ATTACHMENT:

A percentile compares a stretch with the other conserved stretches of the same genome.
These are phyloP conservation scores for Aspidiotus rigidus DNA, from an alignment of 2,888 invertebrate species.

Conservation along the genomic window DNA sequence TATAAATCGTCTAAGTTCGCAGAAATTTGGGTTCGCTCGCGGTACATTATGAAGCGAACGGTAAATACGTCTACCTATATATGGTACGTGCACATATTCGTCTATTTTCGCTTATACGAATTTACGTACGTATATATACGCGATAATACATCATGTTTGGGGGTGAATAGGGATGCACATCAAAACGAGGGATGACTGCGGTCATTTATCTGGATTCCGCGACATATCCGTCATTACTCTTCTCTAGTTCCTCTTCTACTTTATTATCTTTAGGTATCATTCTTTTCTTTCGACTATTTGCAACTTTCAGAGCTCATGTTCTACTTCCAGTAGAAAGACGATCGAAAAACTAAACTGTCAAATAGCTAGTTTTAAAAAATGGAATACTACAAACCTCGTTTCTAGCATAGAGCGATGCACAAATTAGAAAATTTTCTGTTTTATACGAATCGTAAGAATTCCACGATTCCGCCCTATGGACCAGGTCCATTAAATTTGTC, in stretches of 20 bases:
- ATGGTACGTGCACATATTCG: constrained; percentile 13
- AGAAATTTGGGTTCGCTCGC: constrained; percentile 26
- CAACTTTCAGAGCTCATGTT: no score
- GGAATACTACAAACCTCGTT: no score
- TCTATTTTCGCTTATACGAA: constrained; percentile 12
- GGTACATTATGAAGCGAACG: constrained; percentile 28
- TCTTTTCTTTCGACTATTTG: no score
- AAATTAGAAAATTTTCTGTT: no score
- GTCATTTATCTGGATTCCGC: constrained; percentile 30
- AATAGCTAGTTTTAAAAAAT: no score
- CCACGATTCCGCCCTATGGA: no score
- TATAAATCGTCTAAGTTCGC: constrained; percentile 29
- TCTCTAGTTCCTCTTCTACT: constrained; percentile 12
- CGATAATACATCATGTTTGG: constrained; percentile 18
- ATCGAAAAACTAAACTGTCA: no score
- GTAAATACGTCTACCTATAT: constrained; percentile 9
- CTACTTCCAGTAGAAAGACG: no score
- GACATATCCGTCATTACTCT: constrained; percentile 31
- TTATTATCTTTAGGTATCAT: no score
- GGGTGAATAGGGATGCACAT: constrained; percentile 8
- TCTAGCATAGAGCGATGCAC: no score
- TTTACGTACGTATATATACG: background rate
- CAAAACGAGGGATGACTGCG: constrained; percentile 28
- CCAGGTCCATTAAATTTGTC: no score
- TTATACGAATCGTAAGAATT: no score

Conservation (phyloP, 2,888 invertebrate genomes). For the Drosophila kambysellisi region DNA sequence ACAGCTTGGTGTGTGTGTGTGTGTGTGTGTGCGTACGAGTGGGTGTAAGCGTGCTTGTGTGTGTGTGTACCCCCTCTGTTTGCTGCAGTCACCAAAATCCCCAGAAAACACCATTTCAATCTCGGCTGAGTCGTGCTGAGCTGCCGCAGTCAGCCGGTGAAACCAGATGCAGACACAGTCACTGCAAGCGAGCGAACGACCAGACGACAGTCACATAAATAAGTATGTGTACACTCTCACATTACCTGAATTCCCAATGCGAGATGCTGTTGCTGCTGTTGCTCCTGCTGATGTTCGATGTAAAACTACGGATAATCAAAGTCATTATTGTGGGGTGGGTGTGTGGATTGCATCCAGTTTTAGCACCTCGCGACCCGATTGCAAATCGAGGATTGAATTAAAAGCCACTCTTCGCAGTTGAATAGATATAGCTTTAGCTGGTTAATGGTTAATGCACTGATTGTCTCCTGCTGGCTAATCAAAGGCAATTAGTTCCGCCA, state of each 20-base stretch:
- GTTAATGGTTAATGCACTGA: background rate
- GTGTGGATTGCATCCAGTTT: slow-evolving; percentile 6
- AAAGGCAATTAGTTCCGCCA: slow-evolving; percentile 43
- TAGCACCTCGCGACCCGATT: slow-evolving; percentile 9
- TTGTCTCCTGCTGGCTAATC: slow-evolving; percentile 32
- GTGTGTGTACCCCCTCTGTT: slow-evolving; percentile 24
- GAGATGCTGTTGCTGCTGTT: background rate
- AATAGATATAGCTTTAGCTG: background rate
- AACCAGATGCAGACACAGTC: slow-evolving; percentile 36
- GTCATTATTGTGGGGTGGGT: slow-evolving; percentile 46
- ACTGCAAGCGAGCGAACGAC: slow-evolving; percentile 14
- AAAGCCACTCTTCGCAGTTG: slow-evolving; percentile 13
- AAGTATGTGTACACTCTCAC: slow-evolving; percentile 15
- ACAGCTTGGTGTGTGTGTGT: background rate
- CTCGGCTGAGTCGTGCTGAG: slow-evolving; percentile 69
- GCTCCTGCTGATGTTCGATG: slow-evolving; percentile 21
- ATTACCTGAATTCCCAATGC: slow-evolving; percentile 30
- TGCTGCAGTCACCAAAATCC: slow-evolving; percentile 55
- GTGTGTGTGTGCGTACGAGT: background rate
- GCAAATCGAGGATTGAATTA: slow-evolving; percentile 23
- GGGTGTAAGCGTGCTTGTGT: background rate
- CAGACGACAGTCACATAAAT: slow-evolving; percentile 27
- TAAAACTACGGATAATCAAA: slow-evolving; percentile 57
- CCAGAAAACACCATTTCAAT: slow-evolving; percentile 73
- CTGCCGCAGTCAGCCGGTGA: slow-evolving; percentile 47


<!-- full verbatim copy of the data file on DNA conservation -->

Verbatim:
A percentile compares a stretch with the other conserved stretches of the same genome.
These are phyloP conservation scores for Aspidiotus rigidus DNA, from an alignment of 2,888 invertebrate species.

Conservation along the genomic window DNA sequence TATAAATCGTCTAAGTTCGCAGAAATTTGGGTTCGCTCGCGGTACATTATGAAGCGAACGGTAAATACGTCTACCTATATATGGTACGTGCACATATTCGTCTATTTTCGCTTATACGAATTTACGTACGTATATATACGCGATAATACATCATGTTTGGGGGTGAATAGGGATGCACATCAAAACGAGGGATGACTGCGGTCATTTATCTGGATTCCGCGACATATCCGTCATTACTCTTCTCTAGTTCCTCTTCTACTTTATTATCTTTAGGTATCATTCTTTTCTTTCGACTATTTGCAACTTTCAGAGCTCATGTTCTACTTCCAGTAGAAAGACGATCGAAAAACTAAACTGTCAAATAGCTAGTTTTAAAAAATGGAATACTACAAACCTCGTTTCTAGCATAGAGCGATGCACAAATTAGAAAATTTTCTGTTTTATACGAATCGTAAGAATTCCACGATTCCGCCCTATGGACCAGGTCCATTAAATTTGTC, in stretches of 20 bases:
- ATGGTACGTGCACATATTCG: constrained; percentile 13
- AGAAATTTGGGTTCGCTCGC: constrained; percentile 26
- CAACTTTCAGAGCTCATGTT: no score
- GGAATACTACAAACCTCGTT: no score
- TCTATTTTCGCTTATACGAA: constrained; percentile 12
- GGTACATTATGAAGCGAACG: constrained; percentile 28
- TCTTTTCTTTCGACTATTTG: no score
- AAATTAGAAAATTTTCTGTT: no score
- GTCATTTATCTGGATTCCGC: constrained; percentile 30
- AATAGCTAGTTTTAAAAAAT: no score
- CCACGATTCCGCCCTATGGA: no score
- TATAAATCGTCTAAGTTCGC: constrained; percentile 29
- TCTCTAGTTCCTCTTCTACT: constrained; percentile 12
- CGATAATACATCATGTTTGG: constrained; percentile 18
- ATCGAAAAACTAAACTGTCA: no score
- GTAAATACGTCTACCTATAT: constrained; percentile 9
- CTACTTCCAGTAGAAAGACG: no score
- GACATATCCGTCATTACTCT: constrained; percentile 31
- TTATTATCTTTAGGTATCAT: no score
- GGGTGAATAGGGATGCACAT: constrained; percentile 8
- TCTAGCATAGAGCGATGCAC: no score
- TTTACGTACGTATATATACG: background rate
- CAAAACGAGGGATGACTGCG: constrained; percentile 28
- CCAGGTCCATTAAATTTGTC: no score
- TTATACGAATCGTAAGAATT: no score

Conservation (phyloP, 2,888 invertebrate genomes). For the Drosophila kambysellisi region DNA sequence ACAGCTTGGTGTGTGTGTGTGTGTGTGTGTGCGTACGAGTGGGTGTAAGCGTGCTTGTGTGTGTGTGTACCCCCTCTGTTTGCTGCAGTCACCAAAATCCCCAGAAAACACCATTTCAATCTCGGCTGAGTCGTGCTGAGCTGCCGCAGTCAGCCGGTGAAACCAGATGCAGACACAGTCACTGCAAGCGAGCGAACGACCAGACGACAGTCACATAAATAAGTATGTGTACACTCTCACATTACCTGAATTCCCAATGCGAGATGCTGTTGCTGCTGTTGCTCCTGCTGATGTTCGATGTAAAACTACGGATAATCAAAGTCATTATTGTGGGGTGGGTGTGTGGATTGCATCCAGTTTTAGCACCTCGCGACCCGATTGCAAATCGAGGATTGAATTAAAAGCCACTCTTCGCAGTTGAATAGATATAGCTTTAGCTGGTTAATGGTTAATGCACTGATTGTCTCCTGCTGGCTAATCAAAGGCAATTAGTTCCGCCA, state of each 20-base stretch:
- GTTAATGGTTAATGCACTGA: background rate
- GTGTGGATTGCATCCAGTTT: slow-evolving; percentile 6
- AAAGGCAATTAGTTCCGCCA: slow-evolving; percentile 43
- TAGCACCTCGCGACCCGATT: slow-evolving; percentile 9
- TTGTCTCCTGCTGGCTAATC: slow-evolving; percentile 32
- GTGTGTGTACCCCCTCTGTT: slow-evolving; percentile 24
- GAGATGCTGTTGCTGCTGTT: background rate
- AATAGATATAGCTTTAGCTG: background rate
- AACCAGATGCAGACACAGTC: slow-evolving; percentile 36
- GTCATTATTGTGGGGTGGGT: slow-evolving; percentile 46
- ACTGCAAGCGAGCGAACGAC: slow-evolving; percentile 14
- AAAGCCACTCTTCGCAGTTG: slow-evolving; percentile 13
- AAGTATGTGTACACTCTCAC: slow-evolving; percentile 15
- ACAGCTTGGTGTGTGTGTGT: background rate
- CTCGGCTGAGTCGTGCTGAG: slow-evolving; percentile 69
- GCTCCTGCTGATGTTCGATG: slow-evolving; percentile 21
- ATTACCTGAATTCCCAATGC: slow-evolving; percentile 30
- TGCTGCAGTCACCAAAATCC: slow-evolving; percentile 55
- GTGTGTGTGTGCGTACGAGT: background rate
- GCAAATCGAGGATTGAATTA: slow-evolving; percentile 23
- GGGTGTAAGCGTGCTTGTGT: background rate
- CAGACGACAGTCACATAAAT: slow-evolving; percentile 27
- TAAAACTACGGATAATCAAA: slow-evolving; percentile 57
- CCAGAAAACACCATTTCAAT: slow-evolving; percentile 73
- CTGCCGCAGTCAGCCGGTGA: slow-evolving; percentile 47